Curley undertook additional investigation regarding 5 Carpenter Street. He conducted a computer-aided dispatch search ("CAD") of the property, from which he learned that the WPD had no record of any previous interaction with 5 Carpenter Street. ( Id. at 11) Curley then completed a parcel search and learned that an individual named Shakira Martinez ("Martinez") owned 5 Carpenter Street. ( Id. ) The parcel search further revealed that while 5 Carpenter Street had no rentable units ( id. at 12), it was at some point part of a multi-deed/parcel transaction ( id. at 53). The parcel search also indicated that 5 Carpenter Street was an automotive repair building. ( Id. at 12) The deed showed no subunits or listings such as A's, B's, 1's, or 2's. ( Id. at 11-12, 29-30, 33-34, 39, 46-47, 51; Def.'s Hrg. Ex. 1-2) In his search warrant affidavit and police report, Curley described 5 Carpenter Street as "a set of garages." ( Id. at 19)

Curley did not investigate whether there were any utility contracts associated with 5 Carpenter Street. ( See id. at 22) Nor did he interview the owner of the property or neighbors prior to the search, as he felt such a step would threaten officer safety. ( Id. at 30, 45)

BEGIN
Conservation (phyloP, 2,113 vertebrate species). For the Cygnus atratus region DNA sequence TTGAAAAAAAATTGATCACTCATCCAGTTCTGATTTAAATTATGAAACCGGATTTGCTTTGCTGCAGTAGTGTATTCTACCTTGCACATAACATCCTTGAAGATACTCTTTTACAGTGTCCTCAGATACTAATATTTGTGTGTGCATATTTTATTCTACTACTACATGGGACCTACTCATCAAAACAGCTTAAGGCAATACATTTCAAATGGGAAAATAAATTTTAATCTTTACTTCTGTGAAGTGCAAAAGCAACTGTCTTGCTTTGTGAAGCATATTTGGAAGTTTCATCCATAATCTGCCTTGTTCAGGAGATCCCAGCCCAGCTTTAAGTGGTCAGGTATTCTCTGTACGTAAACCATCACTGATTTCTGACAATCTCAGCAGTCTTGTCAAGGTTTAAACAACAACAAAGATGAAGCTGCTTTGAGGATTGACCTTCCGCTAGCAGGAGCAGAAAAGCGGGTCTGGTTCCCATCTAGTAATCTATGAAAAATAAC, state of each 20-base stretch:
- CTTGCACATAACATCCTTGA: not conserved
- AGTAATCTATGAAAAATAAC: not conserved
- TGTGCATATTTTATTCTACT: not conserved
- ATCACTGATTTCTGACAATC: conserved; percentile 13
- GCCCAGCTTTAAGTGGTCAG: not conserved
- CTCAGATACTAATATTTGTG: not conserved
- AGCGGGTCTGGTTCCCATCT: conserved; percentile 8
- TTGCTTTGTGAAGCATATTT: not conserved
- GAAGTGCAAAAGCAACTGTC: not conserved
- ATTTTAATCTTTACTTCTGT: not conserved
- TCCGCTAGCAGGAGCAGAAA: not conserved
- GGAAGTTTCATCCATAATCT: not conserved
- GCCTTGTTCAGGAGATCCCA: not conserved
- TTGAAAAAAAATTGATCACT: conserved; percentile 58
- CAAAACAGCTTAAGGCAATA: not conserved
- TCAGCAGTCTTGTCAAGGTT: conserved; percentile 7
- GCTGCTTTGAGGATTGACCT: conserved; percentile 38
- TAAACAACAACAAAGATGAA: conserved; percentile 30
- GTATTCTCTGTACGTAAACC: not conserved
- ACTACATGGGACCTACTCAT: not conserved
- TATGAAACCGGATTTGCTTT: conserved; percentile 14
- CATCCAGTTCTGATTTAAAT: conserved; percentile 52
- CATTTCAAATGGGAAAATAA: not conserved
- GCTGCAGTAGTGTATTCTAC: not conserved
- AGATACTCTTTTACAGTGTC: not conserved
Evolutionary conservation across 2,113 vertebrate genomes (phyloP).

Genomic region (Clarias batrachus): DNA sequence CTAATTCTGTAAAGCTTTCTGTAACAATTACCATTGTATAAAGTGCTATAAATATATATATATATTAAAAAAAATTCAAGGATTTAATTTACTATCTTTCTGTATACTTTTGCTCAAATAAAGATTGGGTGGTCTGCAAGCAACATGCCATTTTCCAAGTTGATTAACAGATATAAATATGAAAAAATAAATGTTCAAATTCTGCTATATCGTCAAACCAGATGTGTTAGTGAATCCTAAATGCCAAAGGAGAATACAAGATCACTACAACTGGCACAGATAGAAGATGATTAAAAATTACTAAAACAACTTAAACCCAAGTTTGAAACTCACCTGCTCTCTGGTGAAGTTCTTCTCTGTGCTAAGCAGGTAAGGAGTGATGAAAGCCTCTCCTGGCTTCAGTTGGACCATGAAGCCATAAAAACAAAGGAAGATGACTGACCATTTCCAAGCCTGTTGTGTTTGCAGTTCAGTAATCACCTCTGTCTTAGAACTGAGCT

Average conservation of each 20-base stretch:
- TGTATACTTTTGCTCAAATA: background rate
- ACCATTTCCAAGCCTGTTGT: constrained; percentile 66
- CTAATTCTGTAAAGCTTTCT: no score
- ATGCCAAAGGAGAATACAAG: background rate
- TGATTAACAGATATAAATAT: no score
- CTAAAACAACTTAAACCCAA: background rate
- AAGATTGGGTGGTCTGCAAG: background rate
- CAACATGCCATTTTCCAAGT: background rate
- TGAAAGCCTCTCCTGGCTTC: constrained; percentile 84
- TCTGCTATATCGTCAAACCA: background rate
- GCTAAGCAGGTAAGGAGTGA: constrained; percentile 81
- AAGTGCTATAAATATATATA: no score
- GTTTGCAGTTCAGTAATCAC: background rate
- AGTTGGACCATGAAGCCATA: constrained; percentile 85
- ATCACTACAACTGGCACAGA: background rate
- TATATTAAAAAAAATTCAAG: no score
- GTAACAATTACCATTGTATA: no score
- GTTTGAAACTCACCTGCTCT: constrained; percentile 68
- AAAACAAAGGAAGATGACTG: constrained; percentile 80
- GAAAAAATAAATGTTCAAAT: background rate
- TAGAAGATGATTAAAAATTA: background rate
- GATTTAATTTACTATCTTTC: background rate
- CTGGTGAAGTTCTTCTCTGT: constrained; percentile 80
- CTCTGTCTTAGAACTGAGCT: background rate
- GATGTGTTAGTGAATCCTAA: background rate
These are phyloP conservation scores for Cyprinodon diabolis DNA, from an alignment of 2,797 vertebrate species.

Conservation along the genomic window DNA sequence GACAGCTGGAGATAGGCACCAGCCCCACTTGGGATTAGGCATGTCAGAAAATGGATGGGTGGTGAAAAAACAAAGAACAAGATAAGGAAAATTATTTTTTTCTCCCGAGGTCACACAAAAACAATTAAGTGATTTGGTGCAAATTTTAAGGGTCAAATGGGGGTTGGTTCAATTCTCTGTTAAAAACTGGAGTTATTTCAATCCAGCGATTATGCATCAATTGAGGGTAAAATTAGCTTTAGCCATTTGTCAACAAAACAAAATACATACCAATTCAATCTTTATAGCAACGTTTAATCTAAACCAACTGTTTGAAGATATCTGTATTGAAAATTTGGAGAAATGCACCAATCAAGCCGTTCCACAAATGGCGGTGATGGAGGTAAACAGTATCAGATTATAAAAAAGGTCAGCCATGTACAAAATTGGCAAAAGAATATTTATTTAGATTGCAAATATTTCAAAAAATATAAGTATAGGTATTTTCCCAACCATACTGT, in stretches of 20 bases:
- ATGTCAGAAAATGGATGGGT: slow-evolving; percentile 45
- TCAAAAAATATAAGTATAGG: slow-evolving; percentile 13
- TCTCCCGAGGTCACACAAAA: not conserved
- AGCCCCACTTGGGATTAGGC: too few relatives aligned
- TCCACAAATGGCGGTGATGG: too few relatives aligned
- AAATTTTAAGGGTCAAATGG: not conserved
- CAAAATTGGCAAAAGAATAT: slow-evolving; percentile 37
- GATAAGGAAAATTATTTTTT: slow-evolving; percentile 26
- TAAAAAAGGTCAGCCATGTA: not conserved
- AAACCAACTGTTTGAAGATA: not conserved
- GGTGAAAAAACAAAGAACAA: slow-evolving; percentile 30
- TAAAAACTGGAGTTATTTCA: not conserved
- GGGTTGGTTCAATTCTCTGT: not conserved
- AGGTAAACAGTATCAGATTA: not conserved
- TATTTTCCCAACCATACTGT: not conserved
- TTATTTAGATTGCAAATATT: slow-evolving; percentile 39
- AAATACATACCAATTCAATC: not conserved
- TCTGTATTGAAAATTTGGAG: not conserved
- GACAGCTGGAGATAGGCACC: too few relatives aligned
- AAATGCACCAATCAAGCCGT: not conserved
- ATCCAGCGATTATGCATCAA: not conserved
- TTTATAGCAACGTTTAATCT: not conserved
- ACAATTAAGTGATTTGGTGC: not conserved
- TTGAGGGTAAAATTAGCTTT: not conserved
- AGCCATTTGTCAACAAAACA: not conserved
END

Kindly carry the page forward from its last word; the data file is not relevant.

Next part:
On May 24, 2012, Curley obtained search warrants for both 5 Carpenter Street and 1103 Cedar Tree. ( Id. at 14) The search warrants were executed nearly simultaneously on May 25, 2012 around 6:00 A.M. ( Id. at 14-15) One of the alleged assailants was found at 1103 Cedar Tree, but neither the other assailant nor the firearm were located there. ( Id. at 15)

Members of the WPD's Special Weapons and Tactics ("SWAT") Team participated in execution of the search of 5 Carpenter Street. ( Id. at 60) The SWAT Team is responsible for "ensur[ing] that the area [to be searched]... is secure and safe and all individuals therein are detained." ( Id. at 57) SWAT Team members do not participate in the ensuing searches. ( Id. at 59) Instead, SWAT Team operators conduct the initial entry into target locations, making them secure, and subsequently turn "everything over to the detectives that are actually investigating that search warrant." ( Id. at 57)